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Gutenberg invented the internet...well...

June 6, 2017

It's difficult to imagine a world before Gutenberg's printing press took over. With every book, every manuscript being laboriously copied by hand, every page. Just think about that. The cost of those books were enormous. Only the very wealthy or the church could afford such luxuries. Paperbacks for the average folks...no way.

 

Though based on earlier Chinese and Korean movable type presses, Gutenberg's movable type had the advantage of a much simpler language to work with. Only dozens of characters compared to the over 10,000 characters of the Chinese alphabet. The cultural impact was unimaginable at the time. The masses had access at last. People could learn to read, not just the super rich, but everyone. Within 50 years more than a half million books had entered circulation.

 

This was a key factor in the explosion that was the Renaissance as well as allowing less restricted movement of information, ideas, some even revolutionary. More people were aware of injustices, corruption, ideas, creativity, humanity, religion and politics than ever before. Regular folks could read about Greek philosophy or the pulp magazines of their day. They could talk about what they'd read, debate or argue about it.  Sound familiar? 

 

Now think back about 30 years. No one had even heard of the internet. Email? Instant message? Emoji? Yeah right. Who could have predicted that the internet would be the next great leap in communication that took over the world? I have friends on 3 continents that I keep in touch with. That would have been unheard of! We used to write letters that would take weeks to get across the pond, now we can message them instantly. We send images and words around the world in seconds.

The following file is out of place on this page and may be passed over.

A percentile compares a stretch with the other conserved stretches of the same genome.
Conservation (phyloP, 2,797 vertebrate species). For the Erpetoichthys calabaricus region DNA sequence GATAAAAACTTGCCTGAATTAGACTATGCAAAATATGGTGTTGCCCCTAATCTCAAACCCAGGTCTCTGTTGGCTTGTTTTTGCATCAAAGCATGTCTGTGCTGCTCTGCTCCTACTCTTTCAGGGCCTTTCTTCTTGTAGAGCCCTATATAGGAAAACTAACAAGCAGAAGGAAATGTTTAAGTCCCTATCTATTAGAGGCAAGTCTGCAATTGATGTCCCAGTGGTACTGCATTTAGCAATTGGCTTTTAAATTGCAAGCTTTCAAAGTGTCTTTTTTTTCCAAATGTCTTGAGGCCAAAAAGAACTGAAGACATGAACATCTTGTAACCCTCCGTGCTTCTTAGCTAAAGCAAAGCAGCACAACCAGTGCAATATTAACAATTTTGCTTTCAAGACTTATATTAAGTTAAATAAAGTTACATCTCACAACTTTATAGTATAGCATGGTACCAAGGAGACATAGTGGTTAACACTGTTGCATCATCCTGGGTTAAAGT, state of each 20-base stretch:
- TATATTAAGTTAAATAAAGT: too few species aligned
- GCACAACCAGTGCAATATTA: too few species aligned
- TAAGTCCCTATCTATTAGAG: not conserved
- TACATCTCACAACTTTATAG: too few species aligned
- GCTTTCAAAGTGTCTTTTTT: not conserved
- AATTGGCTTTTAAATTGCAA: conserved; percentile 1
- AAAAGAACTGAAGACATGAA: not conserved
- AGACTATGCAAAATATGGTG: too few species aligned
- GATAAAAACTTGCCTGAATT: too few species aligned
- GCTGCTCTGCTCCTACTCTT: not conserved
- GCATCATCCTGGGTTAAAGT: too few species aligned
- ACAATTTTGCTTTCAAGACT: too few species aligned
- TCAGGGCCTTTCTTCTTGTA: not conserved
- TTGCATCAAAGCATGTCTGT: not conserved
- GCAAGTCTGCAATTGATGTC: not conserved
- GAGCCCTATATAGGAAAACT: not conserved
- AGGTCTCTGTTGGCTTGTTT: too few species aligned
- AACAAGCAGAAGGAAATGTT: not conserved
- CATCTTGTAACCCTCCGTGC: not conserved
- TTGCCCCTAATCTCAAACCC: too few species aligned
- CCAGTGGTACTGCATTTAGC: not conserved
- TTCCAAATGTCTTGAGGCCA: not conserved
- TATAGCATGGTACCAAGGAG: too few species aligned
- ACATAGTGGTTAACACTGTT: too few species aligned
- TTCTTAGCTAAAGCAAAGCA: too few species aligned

The internet has leveled the playing field, just as Gutenberg's press did. Now nearly everyone with access to a computer or a public library can access this great thing we call the Internet. They can do research and learn about ways to make change, they can find better books to read for research or for the pure pleasure of it. They can talk to friends and family around the world or across town and not think twice. The internet has fundamentally changed the way we live. The same way Gutenberg's press did.

The next time you hop online, check out facebook or twitter, reddit or buzzfeed, think about the centuries in between the first information revolution and the current one. Never forget that it all started with print. There's a reason we love it so much.

 

Tags: History, Printing, Ron Smith Printing

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